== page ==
"I think because I've been there so long [in DTM] and also because at the beginning I kept my head down and earned the respect from everybody, that I'm accepted inside the Mercedes-Benz team now," she says. "Norbert Haug, the head, gave me a massive chance when I was up and coming to bring me into DTM. He says, 'Susie's not with us because she's a girl, she's with us because she's a racing driver.'"
Wolff knows, however, that many of the male drivers do see her differently and more importantly, compete against her on different terms.
"Within my team it's always clear to me that the guys do not like to be beaten by a female. It's an ego thing. I think most racing drivers, especially successful racing drivers, are egoistic – they're always out for themselves and the thought of being beaten by a female in a pink car is quite hard to take."
Though she is always focused on the track, Wolff knows from teammates that sometimes, competitors will speed up when they see her pink car ahead. "It's such a cliche – a blonde girl driving a pink car," she says. "For me being successful in the car is the main thing."
Wolff lives with her husband in the Swiss town of Ermatingen on the banks of Lake Constance, and speaks fluent German. Her Oban accent is fading. "It's a shame my Scots accent is going a bit, but Switzerland is home now, though I don't see myself living there for ever."
Her fluent German is a measure of just how focused Wolff is on her racing career. After being signed to race in DTM in 2006 she immediately began learning the language to converse with her Mercedes-Benz team-mates in their native tongue.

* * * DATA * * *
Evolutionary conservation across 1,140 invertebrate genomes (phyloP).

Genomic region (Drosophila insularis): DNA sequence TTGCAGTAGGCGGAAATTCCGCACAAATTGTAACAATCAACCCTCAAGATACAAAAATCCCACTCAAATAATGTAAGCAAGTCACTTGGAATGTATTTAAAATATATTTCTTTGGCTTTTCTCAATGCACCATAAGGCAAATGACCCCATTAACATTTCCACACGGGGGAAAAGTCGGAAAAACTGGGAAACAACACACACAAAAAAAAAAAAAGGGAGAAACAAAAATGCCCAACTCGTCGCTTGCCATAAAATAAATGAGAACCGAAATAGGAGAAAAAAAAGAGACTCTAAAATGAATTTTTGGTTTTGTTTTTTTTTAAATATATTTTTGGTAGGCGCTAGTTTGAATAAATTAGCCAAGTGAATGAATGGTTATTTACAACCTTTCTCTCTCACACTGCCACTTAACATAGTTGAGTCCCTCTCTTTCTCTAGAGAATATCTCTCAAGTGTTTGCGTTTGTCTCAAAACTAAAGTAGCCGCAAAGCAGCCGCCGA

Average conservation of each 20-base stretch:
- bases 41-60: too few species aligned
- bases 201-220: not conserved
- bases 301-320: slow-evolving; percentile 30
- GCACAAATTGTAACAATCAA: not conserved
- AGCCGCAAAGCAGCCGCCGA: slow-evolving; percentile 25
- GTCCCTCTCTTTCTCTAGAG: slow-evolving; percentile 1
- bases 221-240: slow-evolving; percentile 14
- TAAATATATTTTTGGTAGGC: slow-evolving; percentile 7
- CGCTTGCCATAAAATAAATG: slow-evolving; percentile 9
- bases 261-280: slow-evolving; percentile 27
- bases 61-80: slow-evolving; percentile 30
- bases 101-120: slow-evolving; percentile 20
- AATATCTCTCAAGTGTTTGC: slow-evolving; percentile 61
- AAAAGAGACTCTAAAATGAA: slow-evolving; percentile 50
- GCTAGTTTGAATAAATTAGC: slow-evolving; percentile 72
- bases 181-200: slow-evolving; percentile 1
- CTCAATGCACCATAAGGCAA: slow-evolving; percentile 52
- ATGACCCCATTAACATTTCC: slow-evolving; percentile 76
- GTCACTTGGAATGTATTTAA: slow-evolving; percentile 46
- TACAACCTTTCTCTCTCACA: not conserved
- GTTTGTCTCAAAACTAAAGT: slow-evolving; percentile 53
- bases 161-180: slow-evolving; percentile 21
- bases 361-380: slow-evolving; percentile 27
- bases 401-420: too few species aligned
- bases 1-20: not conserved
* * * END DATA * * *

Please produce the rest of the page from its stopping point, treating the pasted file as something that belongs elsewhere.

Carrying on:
"Working for a German car manufacturer, I think it's only polite that you speak their language," she says. "I studied German at school, then took lessons when I joined Mercedes-Benz while still living in the UK. Then I moved over to the German-speaking part of Switzerland. The first three months were difficult not knowing the words, but then it comes really quickly because you have to."
Wolff lives her professional life, as the cliche would have it, in the fast lane. She thrives on the environment. "It's the adrenalin kick, the competitiveness, the trying to get the last 100th or 10th out of yourself on the race track that I love – it's a challenge."
Wolff has had to train hard to put herself on a level playing field with her male competitors. "I have to do more weight training and body training than the boys because guys have 30% more muscle than women," she explains. "It's tough but it's doable. Anyway, I'm disciplined and I enjoy doing sports, so it's not a big hassle to get up in the morning and go to the gym."
Those gym visits are essential. "People don't realise quite how physical it is in the cars," she says. "There's a lot of forces going through the body. You have to stay concentrated even when it's very hot in the car with no air flow and you're sweating.
"Your upper body, particularly the neck, is important as there are a lot of G-forces [the gravitational pressures exerted during acceleration] running through it. At the end of the season I'm always exhausted and looking for a break.
"But now I've had the break and I'm ready to go again." And with that, Susie Wolff heads back out on to the track.